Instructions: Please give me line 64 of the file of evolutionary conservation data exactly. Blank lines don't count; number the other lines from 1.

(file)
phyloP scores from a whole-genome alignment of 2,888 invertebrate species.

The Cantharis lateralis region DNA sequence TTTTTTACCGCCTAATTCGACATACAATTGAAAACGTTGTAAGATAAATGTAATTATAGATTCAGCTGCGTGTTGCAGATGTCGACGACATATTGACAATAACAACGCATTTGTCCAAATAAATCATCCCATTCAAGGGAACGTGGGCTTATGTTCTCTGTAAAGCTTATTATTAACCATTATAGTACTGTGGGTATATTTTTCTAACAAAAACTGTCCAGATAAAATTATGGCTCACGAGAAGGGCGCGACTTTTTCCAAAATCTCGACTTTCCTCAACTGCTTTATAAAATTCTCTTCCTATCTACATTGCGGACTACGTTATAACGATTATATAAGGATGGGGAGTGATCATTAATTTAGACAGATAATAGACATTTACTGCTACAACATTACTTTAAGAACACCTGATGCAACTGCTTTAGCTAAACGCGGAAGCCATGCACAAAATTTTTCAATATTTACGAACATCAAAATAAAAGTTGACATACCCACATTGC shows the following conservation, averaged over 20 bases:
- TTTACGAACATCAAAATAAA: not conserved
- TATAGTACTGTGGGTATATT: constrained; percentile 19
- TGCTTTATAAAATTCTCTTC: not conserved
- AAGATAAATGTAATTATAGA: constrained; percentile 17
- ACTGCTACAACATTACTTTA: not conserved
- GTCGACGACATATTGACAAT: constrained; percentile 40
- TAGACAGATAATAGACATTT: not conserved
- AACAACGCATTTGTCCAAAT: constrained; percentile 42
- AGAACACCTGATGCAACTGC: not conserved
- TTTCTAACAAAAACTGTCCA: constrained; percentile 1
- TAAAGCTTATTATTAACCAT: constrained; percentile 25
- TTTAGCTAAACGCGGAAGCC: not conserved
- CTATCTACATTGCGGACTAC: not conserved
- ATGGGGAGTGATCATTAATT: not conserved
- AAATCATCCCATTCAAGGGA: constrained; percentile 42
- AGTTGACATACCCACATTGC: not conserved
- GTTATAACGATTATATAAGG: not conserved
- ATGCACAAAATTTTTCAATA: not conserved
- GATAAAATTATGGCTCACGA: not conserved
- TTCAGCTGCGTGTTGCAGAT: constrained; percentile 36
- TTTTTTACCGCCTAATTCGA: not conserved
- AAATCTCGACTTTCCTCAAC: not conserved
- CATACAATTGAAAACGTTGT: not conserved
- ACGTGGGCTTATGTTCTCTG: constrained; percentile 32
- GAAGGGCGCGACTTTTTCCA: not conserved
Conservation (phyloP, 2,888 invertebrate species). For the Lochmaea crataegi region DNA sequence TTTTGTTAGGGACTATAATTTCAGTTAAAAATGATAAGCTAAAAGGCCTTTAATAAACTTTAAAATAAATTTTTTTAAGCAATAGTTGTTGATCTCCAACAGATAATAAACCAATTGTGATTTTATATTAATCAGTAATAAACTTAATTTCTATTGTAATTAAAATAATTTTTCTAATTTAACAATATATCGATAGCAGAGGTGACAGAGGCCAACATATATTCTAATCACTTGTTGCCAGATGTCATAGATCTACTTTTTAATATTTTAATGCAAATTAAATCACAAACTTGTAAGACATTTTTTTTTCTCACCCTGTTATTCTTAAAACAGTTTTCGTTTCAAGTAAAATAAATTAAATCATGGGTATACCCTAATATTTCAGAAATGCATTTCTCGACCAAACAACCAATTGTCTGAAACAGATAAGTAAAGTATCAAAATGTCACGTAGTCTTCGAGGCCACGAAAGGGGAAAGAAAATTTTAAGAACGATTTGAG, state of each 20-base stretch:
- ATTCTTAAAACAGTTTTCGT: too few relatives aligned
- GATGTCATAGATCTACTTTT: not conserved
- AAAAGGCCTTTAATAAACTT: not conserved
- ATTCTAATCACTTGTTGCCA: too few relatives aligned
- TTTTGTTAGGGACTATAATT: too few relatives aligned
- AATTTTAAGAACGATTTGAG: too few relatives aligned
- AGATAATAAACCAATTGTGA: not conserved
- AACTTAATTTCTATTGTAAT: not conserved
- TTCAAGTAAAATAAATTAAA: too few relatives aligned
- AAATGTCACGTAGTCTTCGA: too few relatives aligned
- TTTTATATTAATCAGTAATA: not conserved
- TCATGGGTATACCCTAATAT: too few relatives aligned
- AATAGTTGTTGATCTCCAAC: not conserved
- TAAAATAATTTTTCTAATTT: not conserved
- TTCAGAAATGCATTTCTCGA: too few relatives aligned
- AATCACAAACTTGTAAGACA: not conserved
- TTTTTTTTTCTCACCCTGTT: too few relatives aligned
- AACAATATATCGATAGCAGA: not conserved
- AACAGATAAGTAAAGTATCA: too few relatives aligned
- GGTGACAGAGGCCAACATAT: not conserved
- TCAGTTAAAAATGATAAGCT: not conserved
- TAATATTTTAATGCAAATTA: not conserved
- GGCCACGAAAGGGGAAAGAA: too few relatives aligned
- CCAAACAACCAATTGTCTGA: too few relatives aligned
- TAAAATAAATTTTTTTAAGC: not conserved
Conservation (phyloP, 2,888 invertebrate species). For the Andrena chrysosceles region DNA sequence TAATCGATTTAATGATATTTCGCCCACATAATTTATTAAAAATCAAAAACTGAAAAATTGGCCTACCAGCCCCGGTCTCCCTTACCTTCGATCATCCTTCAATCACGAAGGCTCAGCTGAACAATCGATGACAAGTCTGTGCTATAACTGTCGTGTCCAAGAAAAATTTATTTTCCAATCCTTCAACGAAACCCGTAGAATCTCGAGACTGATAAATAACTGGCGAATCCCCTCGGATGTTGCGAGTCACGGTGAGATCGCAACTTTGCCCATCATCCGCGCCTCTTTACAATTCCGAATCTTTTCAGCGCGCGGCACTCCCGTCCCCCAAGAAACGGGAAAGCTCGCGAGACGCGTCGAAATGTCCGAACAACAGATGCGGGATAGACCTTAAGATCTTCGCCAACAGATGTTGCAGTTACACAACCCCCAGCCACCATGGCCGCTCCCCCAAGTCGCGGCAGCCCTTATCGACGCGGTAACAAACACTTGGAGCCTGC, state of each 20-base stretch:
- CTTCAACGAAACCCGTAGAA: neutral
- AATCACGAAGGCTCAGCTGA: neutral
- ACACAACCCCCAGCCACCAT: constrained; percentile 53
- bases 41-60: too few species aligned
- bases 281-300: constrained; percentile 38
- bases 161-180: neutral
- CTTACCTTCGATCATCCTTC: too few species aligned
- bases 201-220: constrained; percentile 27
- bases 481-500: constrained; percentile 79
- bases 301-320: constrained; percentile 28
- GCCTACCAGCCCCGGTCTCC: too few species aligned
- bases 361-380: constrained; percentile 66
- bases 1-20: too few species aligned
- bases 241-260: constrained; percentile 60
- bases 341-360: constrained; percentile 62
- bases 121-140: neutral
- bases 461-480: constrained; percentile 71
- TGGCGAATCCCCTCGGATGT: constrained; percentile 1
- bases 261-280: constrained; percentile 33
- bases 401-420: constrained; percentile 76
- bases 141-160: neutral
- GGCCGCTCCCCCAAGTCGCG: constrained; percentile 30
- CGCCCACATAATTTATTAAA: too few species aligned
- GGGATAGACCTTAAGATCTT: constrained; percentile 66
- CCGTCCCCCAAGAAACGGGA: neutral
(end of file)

- bases 301-320: constrained; percentile 28